With Covid-19 wreaking havoc on the global education scenario in a big way, an international expert has highlighted that recovery strategies must emphasise on inclusion and fairness for every child.
“I emphasise the importance of equity in education and the recovery strategies must include fairness and inclusion of all the students. Ensuring that all children receive effective support from their families, schools and communities is essential to the promotion of equity. These principles are explained in a recent Unesco report titled ‘Every learner matters and matters equally,’ Prof Mel Ainscow told Gulf Times.
He was the keynote speaker at the Teaching & Learning Forum organised by the Pre-University Education at Qatar Foundation recently. Ainscow is a professor of education at the University of Glasgow, Emeritus Professor of Education at the University of Manchester and adjunct professor at Queensland University of Technology, Australia as well as a long-term consultant to Unesco.
“Throughout the world the Covid-19 pandemic has thrown light on challenges that we knew were there before. In particular, it has shown how certain groups of students are disadvantaged as far as educational progress is concerned. These groups vary from country but those from economically poor backgrounds are a matter of particular concern,” he explained.
The academic was also highly appreciative of the educational initiatives by Qatar and the leadership being provided by the Qatar Foundation in this regard. “There is no doubt that this kind of strategic leadership is vital in order to bring stakeholders together in addressing the challenges schools face in supporting the learning of all students,” he said.
He noted that the teachers in this scenario have to focus on ensuring the presence, participation and progress of all students.
“The implication is that teachers have to develop their practices in ways that will ensure that every child attends school regularly, feels valued and is engaged in their lessons. At the same time, schools have to be organised in ways that provide support to teachers as they address this challenge. This has significant implications for school leaders, who must make sure that this happens,” Prof Ainscow said.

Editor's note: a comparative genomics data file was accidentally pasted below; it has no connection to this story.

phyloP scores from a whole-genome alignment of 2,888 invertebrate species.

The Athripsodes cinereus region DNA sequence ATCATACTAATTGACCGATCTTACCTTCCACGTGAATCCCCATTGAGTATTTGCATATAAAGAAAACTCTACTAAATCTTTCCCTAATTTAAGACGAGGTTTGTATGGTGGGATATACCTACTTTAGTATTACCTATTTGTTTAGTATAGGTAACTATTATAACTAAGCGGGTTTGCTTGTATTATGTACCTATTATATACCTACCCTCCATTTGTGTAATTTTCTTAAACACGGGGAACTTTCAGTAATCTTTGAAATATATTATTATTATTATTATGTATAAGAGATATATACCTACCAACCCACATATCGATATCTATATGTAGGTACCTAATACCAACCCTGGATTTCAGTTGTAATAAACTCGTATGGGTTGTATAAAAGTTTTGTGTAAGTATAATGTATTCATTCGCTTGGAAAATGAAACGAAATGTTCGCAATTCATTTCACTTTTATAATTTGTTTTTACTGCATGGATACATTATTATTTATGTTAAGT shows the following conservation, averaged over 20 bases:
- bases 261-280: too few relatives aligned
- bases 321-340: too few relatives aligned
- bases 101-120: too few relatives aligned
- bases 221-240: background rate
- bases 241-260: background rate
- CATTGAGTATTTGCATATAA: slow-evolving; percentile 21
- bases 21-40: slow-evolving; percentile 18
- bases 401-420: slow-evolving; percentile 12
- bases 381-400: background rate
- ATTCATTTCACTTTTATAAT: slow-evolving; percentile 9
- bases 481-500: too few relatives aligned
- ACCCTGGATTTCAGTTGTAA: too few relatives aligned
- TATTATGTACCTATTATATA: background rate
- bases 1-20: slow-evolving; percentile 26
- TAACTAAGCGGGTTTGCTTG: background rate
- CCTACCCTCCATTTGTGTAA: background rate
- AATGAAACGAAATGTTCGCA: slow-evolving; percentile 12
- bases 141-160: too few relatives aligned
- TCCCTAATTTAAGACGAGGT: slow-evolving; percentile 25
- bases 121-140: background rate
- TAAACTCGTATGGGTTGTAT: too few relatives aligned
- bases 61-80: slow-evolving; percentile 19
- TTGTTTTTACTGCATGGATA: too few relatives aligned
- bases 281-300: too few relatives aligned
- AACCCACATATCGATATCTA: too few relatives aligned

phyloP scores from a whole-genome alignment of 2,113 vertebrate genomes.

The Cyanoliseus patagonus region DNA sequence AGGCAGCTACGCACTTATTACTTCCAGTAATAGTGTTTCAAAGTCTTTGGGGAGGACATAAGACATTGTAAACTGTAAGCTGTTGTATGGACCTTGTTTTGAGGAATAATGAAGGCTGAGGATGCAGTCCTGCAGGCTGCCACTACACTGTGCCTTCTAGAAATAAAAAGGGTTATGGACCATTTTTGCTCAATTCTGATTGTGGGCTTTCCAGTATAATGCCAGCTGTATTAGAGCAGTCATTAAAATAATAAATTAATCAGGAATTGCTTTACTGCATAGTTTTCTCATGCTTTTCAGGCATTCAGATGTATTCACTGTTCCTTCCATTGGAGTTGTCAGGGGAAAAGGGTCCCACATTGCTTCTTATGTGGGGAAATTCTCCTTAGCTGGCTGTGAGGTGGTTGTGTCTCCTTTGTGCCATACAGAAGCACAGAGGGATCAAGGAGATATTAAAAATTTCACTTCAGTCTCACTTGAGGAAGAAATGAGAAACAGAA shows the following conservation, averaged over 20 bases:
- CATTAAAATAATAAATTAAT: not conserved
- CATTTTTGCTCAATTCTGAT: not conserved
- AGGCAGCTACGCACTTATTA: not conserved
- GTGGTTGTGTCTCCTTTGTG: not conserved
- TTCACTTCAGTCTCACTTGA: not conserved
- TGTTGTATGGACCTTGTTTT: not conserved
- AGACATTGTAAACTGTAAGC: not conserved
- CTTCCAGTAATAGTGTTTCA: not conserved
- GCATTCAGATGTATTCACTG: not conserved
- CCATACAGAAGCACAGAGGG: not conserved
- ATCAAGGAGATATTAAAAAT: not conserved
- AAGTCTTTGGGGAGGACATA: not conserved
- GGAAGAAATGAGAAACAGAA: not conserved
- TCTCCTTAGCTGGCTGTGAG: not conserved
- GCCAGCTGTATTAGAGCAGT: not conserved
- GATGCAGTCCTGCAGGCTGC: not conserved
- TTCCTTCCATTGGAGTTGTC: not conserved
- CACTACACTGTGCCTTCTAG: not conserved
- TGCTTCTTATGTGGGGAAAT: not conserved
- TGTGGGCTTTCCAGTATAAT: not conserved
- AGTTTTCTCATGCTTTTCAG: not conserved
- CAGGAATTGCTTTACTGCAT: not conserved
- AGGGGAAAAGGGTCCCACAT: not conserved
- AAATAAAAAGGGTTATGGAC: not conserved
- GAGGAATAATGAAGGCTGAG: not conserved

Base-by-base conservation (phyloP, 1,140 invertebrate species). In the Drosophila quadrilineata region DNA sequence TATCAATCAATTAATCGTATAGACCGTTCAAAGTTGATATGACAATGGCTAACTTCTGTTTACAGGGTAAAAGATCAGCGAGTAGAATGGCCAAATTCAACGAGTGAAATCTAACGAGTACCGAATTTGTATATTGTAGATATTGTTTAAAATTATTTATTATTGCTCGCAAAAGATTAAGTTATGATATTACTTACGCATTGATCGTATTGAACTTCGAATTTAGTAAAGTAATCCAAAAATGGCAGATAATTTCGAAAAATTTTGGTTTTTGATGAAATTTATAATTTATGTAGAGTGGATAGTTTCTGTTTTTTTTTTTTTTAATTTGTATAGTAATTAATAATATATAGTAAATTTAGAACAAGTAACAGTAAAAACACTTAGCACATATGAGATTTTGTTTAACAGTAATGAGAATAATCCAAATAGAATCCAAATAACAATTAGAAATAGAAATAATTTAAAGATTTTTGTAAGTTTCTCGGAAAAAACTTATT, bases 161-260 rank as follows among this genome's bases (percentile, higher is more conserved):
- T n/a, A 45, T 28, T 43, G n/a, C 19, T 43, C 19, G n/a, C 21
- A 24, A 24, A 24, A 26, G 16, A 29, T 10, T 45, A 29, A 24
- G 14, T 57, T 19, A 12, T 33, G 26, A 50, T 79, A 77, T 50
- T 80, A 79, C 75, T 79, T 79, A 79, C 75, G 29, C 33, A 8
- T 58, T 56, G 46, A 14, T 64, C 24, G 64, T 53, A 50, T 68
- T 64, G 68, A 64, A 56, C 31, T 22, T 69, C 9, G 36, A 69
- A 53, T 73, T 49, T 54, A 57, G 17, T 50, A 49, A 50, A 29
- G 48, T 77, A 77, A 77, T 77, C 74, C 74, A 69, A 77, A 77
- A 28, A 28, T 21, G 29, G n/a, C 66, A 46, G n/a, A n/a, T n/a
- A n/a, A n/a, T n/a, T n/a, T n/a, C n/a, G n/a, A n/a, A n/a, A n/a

According to the professor of education, there is not one single model of what an inclusive school looks like.
“What is common to highly inclusive schools, however, is that they are welcoming and supportive places for all of their students, not least for those with disabilities and others who experience difficulties in learning and socialisation. When schools are successful in moving in a more inclusive direction, there is usually a degree of consensus amongst adults around values of respect for difference and a commitment to offering all students access to learning opportunities,” he said.
The education expert also felt that in the emerging scenario, there is likely to be a high level of staff collaboration and joint problem-solving, and similar values and commitments may extend into the student body, and amongst families and other community stakeholders associated with the school.
Quoting certain findings in a research, he maintained that ‘schools know more than they use’.
“This means that the starting point for strengthening the work of a school is with the sharing of existing practices through collaboration amongst staff, leading to experimentation with new practices that will reach out to all students. The use of evidence to study teaching within a school can help foster the development of practices that are more effective in reaching hard to reach learners. Specifically, this can create space for rethinking by interrupting existing discourses,” he added.